In my opinion, Saints Row hasn’t been great since the second game in the series, and I’ve been dying for a remake of Saints Row 2. So when the day came, when it was announced that the reboot of Saints Row had been announced, despite the disappointments of the past few years, I was infuriated. Is it finally time to take back the series’ glory once and for all?
The game begins as a new employee of a security company called Marshall Industries. Your first week on the job is going well as you successfully get a promotion and then get fired the same day. So what should you do? You start a criminal gang, of course, to take away the pain of failure and failure! In the prologue, freedom is limited, you are driven like a cow on your way to the slaughter, and you shoot at just about anything that moves. Here you can also learn game mechanics. The prologue felt unnecessarily long because throughout the process, I just sat and waited for an opportunity to go on a journey of discovery, stretch my legs, and really look around. When the time finally came, the city of San Eliso unfolded before us, heralding a great deal of chaos and confusion.
We play the boss, an adrenaline junkie who’s happy with guns who acts first and thinks second, and to help us we have three BFFs and buddies. Eli, the gang’s book, he didn’t fight with his fists, but used his developed brain to act as the gang’s strategist and mastermind. DJ Kevin appears to be allergic to fabrics, is often bare-chested and has a six-pack, and is a man with contact lenses. Last but not least, we have Neenah, the group of car crazy self-proclaimed drivers and grease monkeys. These form the core of our little gang, as we work day by day to form a criminal empire and rise to the top, they are needed because going it alone is not a wise choice, at least not against other gangs.
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Speaking of gangs, there are many in San Eliso. In one corner of the ring we have the tough gang Los Patrones with their muscle cars and red. On the other side of the ring, we have idols who are a bunch of anarchist revelers who love neon colors and baseball bats. You might think these two big gangs would be enough, but no. Last but not least, we have the Marshalls, a huge private army with tons of resources and weapons to back them up. For those hoping for some familiar faces, unfortunately, I have to disappoint you, as this Saints Street reboot has a brand new story and a brand new roster of characters. That means no Johnny Gart this time around.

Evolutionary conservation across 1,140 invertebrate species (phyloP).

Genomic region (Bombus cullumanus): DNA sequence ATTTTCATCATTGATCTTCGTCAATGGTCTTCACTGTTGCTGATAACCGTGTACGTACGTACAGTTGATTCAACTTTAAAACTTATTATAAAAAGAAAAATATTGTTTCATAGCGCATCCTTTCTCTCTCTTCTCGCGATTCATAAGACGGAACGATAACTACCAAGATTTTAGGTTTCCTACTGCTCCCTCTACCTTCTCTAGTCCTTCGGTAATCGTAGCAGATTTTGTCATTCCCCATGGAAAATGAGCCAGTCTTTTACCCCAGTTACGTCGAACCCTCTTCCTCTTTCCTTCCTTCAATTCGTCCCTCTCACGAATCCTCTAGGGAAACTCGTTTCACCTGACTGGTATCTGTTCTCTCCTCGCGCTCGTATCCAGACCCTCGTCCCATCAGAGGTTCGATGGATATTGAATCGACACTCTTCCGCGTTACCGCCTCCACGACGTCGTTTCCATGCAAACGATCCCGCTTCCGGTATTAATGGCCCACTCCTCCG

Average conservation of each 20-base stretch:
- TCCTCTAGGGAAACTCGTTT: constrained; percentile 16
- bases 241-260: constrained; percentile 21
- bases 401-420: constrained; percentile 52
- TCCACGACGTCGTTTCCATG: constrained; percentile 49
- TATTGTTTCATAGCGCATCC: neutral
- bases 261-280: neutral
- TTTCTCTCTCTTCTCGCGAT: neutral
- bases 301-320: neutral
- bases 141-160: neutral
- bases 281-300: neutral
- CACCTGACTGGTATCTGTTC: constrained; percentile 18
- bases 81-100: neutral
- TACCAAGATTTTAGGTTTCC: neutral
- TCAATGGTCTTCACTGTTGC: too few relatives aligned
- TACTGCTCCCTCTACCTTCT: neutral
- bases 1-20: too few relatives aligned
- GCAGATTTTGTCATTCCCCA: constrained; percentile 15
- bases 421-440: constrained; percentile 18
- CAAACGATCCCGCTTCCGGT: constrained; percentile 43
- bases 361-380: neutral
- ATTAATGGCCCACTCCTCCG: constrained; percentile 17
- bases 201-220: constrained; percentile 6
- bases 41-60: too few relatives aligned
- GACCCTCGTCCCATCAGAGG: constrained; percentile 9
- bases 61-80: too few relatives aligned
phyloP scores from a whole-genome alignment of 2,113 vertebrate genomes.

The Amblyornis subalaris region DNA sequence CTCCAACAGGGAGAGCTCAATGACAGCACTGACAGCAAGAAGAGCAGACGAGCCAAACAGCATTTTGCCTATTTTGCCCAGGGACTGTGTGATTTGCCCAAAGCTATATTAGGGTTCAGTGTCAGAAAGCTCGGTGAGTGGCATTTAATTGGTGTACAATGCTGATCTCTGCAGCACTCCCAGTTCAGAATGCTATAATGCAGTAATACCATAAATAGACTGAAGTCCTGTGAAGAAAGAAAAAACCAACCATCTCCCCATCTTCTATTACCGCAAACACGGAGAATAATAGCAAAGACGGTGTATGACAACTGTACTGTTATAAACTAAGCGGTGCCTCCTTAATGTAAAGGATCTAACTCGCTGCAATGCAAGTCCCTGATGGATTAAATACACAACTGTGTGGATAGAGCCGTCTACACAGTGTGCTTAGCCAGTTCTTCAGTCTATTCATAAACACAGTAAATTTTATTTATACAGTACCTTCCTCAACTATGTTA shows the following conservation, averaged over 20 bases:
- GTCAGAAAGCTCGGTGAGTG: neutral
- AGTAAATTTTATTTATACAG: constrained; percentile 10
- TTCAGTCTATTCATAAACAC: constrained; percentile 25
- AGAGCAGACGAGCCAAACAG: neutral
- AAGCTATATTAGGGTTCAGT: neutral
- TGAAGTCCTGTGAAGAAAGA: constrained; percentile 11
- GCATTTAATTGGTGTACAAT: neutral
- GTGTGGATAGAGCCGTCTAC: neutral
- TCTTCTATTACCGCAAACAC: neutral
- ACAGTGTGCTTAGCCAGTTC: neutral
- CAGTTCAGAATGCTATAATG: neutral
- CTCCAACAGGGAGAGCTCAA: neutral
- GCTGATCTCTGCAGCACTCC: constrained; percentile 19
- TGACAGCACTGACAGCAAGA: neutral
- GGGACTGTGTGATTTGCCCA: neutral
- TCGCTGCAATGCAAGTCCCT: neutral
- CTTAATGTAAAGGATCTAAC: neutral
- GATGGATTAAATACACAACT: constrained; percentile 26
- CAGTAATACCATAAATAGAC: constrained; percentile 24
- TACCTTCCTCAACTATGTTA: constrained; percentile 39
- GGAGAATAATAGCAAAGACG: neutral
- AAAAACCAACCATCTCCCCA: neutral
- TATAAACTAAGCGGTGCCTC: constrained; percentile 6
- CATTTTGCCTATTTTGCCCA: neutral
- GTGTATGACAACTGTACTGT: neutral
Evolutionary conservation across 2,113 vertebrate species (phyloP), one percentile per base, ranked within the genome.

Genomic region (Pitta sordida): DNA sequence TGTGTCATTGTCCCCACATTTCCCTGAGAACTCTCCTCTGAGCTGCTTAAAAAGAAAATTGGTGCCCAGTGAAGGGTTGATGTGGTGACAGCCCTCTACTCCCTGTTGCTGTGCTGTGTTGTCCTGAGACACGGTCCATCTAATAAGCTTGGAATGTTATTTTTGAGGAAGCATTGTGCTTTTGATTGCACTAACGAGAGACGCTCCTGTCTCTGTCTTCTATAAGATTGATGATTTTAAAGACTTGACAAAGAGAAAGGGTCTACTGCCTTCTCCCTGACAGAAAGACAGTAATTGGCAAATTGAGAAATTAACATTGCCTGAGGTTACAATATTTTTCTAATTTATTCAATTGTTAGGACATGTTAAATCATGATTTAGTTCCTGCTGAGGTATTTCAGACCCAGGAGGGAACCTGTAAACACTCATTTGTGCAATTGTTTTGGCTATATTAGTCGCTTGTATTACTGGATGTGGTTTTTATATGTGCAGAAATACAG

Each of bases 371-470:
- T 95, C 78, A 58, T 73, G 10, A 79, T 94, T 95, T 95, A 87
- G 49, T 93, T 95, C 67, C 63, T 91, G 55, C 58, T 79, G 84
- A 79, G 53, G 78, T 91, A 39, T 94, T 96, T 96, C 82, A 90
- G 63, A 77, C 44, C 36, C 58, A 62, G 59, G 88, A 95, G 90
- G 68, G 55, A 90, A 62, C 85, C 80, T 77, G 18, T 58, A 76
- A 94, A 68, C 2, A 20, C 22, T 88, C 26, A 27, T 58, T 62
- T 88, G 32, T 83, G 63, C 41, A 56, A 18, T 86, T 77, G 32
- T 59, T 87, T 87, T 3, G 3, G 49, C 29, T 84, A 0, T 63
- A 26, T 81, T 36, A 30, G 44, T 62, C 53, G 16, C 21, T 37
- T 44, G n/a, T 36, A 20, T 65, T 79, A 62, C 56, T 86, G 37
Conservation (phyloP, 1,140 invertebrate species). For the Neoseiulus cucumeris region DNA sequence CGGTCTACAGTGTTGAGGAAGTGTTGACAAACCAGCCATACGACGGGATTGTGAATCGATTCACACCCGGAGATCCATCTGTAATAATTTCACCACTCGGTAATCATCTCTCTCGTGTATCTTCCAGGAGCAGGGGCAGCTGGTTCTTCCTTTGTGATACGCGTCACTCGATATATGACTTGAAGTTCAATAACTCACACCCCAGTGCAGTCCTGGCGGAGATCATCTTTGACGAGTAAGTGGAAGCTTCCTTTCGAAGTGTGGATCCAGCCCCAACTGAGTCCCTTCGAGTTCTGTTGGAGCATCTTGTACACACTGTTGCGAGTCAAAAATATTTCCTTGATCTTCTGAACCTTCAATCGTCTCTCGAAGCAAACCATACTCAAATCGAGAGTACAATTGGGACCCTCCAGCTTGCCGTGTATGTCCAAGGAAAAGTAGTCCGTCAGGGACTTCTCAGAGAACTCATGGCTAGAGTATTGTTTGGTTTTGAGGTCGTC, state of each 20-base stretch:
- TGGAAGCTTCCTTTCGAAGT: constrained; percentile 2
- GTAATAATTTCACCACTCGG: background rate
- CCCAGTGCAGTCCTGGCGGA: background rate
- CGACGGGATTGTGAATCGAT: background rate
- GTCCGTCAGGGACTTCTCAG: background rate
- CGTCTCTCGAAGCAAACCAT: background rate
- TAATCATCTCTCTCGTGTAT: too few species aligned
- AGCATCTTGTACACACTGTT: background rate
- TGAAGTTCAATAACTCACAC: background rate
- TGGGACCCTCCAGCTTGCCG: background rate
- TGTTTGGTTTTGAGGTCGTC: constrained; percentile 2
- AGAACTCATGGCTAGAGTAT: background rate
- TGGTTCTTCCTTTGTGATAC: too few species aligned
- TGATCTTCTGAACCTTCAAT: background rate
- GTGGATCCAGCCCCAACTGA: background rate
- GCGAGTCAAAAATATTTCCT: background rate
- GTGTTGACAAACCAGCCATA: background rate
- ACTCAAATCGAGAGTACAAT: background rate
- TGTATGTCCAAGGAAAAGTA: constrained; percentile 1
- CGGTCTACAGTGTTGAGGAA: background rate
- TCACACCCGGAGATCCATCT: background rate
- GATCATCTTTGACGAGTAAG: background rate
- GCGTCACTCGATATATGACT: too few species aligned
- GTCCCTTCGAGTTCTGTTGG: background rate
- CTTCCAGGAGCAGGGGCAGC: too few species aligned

Instead, it’s clear that Volition wants to appeal to a new generation of millennials who grew up on Fortnite and Snapchat. You just need to see how the characters look and how the menu is available as a mobile app to get an idea of the age groups the developers have in mind.
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The game world feels quite large, if I remember correctly, there are 17 full zones filled with a lot of stuff to immerse you in. Unfortunately, I can see that the game developers could have done more to make the city feel more alive because the city of San Eliso is lifeless. You don’t notice the whole thing when you’re speeding down the street in your car, but when someone like me who loves to investigate starts exploring, you’ll notice that it becomes a bit of a backdrop. In my exploration efforts, I found a lot of cool places like big casinos and power plants, but none of them to really explore. There’s not much to do in any building except you want to get a tattoo or buy clothes, which I found a little difficult as there only seemed to be about eight different character models for people and enemies on the street. It’s like fighting clones over and over again. The gang has the feel of four different guys, and sometimes when they attack in groups, you can fight ten big savages with identical-looking beards.